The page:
Artist Activists Supporting Racial Equity to Create 2 Murals in a Collaborative Process in Venice on Sunday
During a 6-hour event on Sunday at the Venice beach handball courts, a group of regional power-broker women, dubbed "mavens" in the press release, will participate in the creation of two large canvas murals. The murals are designed by two women of color, Alyse Stone, a celebrity-commissioned artist, and Dolly Singh, a "diversity and inclusion evangelist." The collaboration is titled #THEARTOFMAKING NOISE.
The first mural is to represent the "pain and persecution of the Black American experience," and the second will show the power of healing through "allyship and community." Stone will direct each of the "power women" collaborators, including Nichol Whiteman, CEO of the LA Dodgers Foundation, as they add their hands to the art work.
The net proceeds from future sale of the canvases will be donated to "causes championing equity and justice for marginalized communities."
Accompanying the press release was a 7-page essay, called a white paper, entitled "White Privilege, Built on Black Bodies and Brown Blood."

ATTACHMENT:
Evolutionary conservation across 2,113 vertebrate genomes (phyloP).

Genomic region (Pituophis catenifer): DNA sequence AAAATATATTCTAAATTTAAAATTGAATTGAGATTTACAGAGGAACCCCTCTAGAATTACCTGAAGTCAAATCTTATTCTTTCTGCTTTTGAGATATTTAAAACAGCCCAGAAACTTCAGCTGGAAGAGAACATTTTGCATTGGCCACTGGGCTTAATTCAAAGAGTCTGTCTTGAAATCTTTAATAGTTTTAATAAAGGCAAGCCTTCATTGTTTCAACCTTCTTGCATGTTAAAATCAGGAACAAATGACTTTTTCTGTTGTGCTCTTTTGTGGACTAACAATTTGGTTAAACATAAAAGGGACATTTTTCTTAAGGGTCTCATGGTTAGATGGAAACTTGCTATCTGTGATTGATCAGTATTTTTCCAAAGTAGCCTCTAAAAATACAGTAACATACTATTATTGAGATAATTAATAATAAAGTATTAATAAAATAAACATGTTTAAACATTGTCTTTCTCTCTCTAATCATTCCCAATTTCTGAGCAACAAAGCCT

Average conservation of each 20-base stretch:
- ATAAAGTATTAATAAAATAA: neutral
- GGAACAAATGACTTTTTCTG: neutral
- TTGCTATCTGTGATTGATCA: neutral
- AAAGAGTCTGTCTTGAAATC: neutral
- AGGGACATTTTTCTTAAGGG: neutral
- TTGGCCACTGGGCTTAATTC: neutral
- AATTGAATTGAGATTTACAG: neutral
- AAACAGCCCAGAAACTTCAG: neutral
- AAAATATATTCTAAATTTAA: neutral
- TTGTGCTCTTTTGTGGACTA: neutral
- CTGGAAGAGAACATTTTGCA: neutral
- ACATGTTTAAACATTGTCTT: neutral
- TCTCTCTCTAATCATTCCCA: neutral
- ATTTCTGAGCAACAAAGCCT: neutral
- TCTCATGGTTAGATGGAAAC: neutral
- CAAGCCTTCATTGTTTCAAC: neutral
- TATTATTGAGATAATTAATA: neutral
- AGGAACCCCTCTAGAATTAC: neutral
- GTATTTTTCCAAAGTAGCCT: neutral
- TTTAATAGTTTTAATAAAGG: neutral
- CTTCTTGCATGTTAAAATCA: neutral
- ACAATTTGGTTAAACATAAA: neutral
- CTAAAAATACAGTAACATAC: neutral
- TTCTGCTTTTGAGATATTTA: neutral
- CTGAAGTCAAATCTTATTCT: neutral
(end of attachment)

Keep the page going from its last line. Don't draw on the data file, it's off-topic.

The essay gives the history of white oppressiveness in the United States, beginning with a timeline starting in 1492. The first 127 years are called "The Great Dying" as 56 million indigenous people died of disease, warfare and "other atrocities of colonialism." In 1619, slavery began, ending hundreds of years later in 1865, which was then followed by segregation.
The timeline indicates that in 1954 segregation was replaced by "Systematic Dehumanization of Black and Brown People."
The date of 1964 and the Civil Rights Act prohibiting discrimination based on race does not appear on the timeline.
The essay goes on to explain that today's black prison inmate is equivalent to a pre-Civil War slave. "In the age of smartphones and spaceships, there are nearly 500,000 Black Americans in jail; 100,000 more people than their enslaved ancestors." According the authors of the essay, this "guarantees a steady supply of free labor into America's prison industrial complex."
The white paper goes on to tell us that "In America, a white man devoid of any redeeming qualities, can live a life of power and prestige, using his whiteness like a super power."
On the other hand, blackness can be a "sentence of death," the essay continues. Victims like George Floyd have been "murdered by the community" in a "ritualistic and sanctioned" manner.
The essay concludes by urging us all to unify so we can "slay this demon once and for all."
Sunday 12 noon in Venice. Sounds like a fun time.